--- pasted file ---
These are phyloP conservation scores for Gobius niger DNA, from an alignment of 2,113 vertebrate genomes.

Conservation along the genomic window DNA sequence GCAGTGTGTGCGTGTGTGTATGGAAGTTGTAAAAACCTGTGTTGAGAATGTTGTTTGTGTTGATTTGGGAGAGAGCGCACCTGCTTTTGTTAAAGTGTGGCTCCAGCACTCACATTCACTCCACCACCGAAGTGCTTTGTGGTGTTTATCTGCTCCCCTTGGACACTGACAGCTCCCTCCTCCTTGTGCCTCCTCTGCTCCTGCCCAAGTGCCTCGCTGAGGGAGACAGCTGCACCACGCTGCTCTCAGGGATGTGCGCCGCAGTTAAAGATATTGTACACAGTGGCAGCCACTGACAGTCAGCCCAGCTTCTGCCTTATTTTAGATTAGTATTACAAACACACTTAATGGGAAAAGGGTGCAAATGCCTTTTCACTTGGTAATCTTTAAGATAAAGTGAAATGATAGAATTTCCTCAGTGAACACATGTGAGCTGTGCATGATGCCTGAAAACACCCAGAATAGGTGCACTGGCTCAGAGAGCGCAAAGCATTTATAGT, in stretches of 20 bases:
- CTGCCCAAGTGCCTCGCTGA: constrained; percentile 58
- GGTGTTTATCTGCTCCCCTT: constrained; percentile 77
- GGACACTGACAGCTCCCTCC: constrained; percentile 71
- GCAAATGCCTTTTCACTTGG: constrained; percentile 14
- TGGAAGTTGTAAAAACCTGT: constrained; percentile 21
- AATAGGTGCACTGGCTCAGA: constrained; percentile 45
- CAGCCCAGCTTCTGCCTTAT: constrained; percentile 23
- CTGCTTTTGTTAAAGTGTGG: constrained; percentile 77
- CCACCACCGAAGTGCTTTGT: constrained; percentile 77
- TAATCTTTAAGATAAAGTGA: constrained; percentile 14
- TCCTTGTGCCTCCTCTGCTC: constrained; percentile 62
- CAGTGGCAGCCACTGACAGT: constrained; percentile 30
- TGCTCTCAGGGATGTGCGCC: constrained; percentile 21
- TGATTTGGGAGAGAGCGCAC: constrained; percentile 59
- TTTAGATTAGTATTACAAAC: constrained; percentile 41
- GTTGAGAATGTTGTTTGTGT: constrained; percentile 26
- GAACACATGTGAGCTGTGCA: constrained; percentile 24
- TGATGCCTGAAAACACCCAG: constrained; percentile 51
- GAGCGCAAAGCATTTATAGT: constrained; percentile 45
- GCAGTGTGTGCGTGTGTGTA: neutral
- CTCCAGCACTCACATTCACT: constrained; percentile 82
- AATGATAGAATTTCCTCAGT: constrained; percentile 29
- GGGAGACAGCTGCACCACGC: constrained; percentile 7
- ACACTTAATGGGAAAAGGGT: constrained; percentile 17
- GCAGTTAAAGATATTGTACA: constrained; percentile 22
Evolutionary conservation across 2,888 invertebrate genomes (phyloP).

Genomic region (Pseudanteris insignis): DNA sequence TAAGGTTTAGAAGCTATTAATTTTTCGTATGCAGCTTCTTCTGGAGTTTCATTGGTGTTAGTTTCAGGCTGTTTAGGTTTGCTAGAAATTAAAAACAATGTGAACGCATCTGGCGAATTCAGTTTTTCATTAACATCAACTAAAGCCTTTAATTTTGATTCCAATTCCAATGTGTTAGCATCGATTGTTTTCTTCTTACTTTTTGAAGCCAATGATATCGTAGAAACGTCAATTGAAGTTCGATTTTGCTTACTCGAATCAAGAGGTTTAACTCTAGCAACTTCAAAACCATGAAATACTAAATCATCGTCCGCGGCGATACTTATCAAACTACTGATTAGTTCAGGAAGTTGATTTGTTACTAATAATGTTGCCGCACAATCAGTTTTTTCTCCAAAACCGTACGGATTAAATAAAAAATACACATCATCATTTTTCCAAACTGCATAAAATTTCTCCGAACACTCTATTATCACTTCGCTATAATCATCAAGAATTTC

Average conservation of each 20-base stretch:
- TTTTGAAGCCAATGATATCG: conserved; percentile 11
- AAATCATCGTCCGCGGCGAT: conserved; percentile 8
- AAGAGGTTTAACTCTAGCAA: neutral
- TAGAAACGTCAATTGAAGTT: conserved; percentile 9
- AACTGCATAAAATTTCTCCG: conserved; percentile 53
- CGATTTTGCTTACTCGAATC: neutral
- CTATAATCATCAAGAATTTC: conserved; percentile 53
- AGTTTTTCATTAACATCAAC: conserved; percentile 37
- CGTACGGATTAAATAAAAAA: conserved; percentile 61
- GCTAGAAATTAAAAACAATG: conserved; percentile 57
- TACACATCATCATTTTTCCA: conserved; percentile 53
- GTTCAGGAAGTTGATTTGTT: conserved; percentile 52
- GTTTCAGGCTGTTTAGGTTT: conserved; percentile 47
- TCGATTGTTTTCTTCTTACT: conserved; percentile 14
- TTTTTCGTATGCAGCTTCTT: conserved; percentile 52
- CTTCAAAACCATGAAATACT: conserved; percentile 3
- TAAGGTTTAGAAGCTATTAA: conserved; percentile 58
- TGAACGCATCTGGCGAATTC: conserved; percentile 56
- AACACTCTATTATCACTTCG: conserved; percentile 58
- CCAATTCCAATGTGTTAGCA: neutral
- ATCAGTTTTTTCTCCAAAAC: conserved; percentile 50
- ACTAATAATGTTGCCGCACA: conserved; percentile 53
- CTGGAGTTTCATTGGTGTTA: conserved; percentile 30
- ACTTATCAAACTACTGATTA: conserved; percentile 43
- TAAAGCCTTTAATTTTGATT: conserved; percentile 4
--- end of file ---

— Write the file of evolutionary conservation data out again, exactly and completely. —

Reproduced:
These are phyloP conservation scores for Gobius niger DNA, from an alignment of 2,113 vertebrate genomes.

Conservation along the genomic window DNA sequence GCAGTGTGTGCGTGTGTGTATGGAAGTTGTAAAAACCTGTGTTGAGAATGTTGTTTGTGTTGATTTGGGAGAGAGCGCACCTGCTTTTGTTAAAGTGTGGCTCCAGCACTCACATTCACTCCACCACCGAAGTGCTTTGTGGTGTTTATCTGCTCCCCTTGGACACTGACAGCTCCCTCCTCCTTGTGCCTCCTCTGCTCCTGCCCAAGTGCCTCGCTGAGGGAGACAGCTGCACCACGCTGCTCTCAGGGATGTGCGCCGCAGTTAAAGATATTGTACACAGTGGCAGCCACTGACAGTCAGCCCAGCTTCTGCCTTATTTTAGATTAGTATTACAAACACACTTAATGGGAAAAGGGTGCAAATGCCTTTTCACTTGGTAATCTTTAAGATAAAGTGAAATGATAGAATTTCCTCAGTGAACACATGTGAGCTGTGCATGATGCCTGAAAACACCCAGAATAGGTGCACTGGCTCAGAGAGCGCAAAGCATTTATAGT, in stretches of 20 bases:
- CTGCCCAAGTGCCTCGCTGA: constrained; percentile 58
- GGTGTTTATCTGCTCCCCTT: constrained; percentile 77
- GGACACTGACAGCTCCCTCC: constrained; percentile 71
- GCAAATGCCTTTTCACTTGG: constrained; percentile 14
- TGGAAGTTGTAAAAACCTGT: constrained; percentile 21
- AATAGGTGCACTGGCTCAGA: constrained; percentile 45
- CAGCCCAGCTTCTGCCTTAT: constrained; percentile 23
- CTGCTTTTGTTAAAGTGTGG: constrained; percentile 77
- CCACCACCGAAGTGCTTTGT: constrained; percentile 77
- TAATCTTTAAGATAAAGTGA: constrained; percentile 14
- TCCTTGTGCCTCCTCTGCTC: constrained; percentile 62
- CAGTGGCAGCCACTGACAGT: constrained; percentile 30
- TGCTCTCAGGGATGTGCGCC: constrained; percentile 21
- TGATTTGGGAGAGAGCGCAC: constrained; percentile 59
- TTTAGATTAGTATTACAAAC: constrained; percentile 41
- GTTGAGAATGTTGTTTGTGT: constrained; percentile 26
- GAACACATGTGAGCTGTGCA: constrained; percentile 24
- TGATGCCTGAAAACACCCAG: constrained; percentile 51
- GAGCGCAAAGCATTTATAGT: constrained; percentile 45
- GCAGTGTGTGCGTGTGTGTA: neutral
- CTCCAGCACTCACATTCACT: constrained; percentile 82
- AATGATAGAATTTCCTCAGT: constrained; percentile 29
- GGGAGACAGCTGCACCACGC: constrained; percentile 7
- ACACTTAATGGGAAAAGGGT: constrained; percentile 17
- GCAGTTAAAGATATTGTACA: constrained; percentile 22
Evolutionary conservation across 2,888 invertebrate genomes (phyloP).

Genomic region (Pseudanteris insignis): DNA sequence TAAGGTTTAGAAGCTATTAATTTTTCGTATGCAGCTTCTTCTGGAGTTTCATTGGTGTTAGTTTCAGGCTGTTTAGGTTTGCTAGAAATTAAAAACAATGTGAACGCATCTGGCGAATTCAGTTTTTCATTAACATCAACTAAAGCCTTTAATTTTGATTCCAATTCCAATGTGTTAGCATCGATTGTTTTCTTCTTACTTTTTGAAGCCAATGATATCGTAGAAACGTCAATTGAAGTTCGATTTTGCTTACTCGAATCAAGAGGTTTAACTCTAGCAACTTCAAAACCATGAAATACTAAATCATCGTCCGCGGCGATACTTATCAAACTACTGATTAGTTCAGGAAGTTGATTTGTTACTAATAATGTTGCCGCACAATCAGTTTTTTCTCCAAAACCGTACGGATTAAATAAAAAATACACATCATCATTTTTCCAAACTGCATAAAATTTCTCCGAACACTCTATTATCACTTCGCTATAATCATCAAGAATTTC

Average conservation of each 20-base stretch:
- TTTTGAAGCCAATGATATCG: conserved; percentile 11
- AAATCATCGTCCGCGGCGAT: conserved; percentile 8
- AAGAGGTTTAACTCTAGCAA: neutral
- TAGAAACGTCAATTGAAGTT: conserved; percentile 9
- AACTGCATAAAATTTCTCCG: conserved; percentile 53
- CGATTTTGCTTACTCGAATC: neutral
- CTATAATCATCAAGAATTTC: conserved; percentile 53
- AGTTTTTCATTAACATCAAC: conserved; percentile 37
- CGTACGGATTAAATAAAAAA: conserved; percentile 61
- GCTAGAAATTAAAAACAATG: conserved; percentile 57
- TACACATCATCATTTTTCCA: conserved; percentile 53
- GTTCAGGAAGTTGATTTGTT: conserved; percentile 52
- GTTTCAGGCTGTTTAGGTTT: conserved; percentile 47
- TCGATTGTTTTCTTCTTACT: conserved; percentile 14
- TTTTTCGTATGCAGCTTCTT: conserved; percentile 52
- CTTCAAAACCATGAAATACT: conserved; percentile 3
- TAAGGTTTAGAAGCTATTAA: conserved; percentile 58
- TGAACGCATCTGGCGAATTC: conserved; percentile 56
- AACACTCTATTATCACTTCG: conserved; percentile 58
- CCAATTCCAATGTGTTAGCA: neutral
- ATCAGTTTTTTCTCCAAAAC: conserved; percentile 50
- ACTAATAATGTTGCCGCACA: conserved; percentile 53
- CTGGAGTTTCATTGGTGTTA: conserved; percentile 30
- ACTTATCAAACTACTGATTA: conserved; percentile 43
- TAAAGCCTTTAATTTTGATT: conserved; percentile 4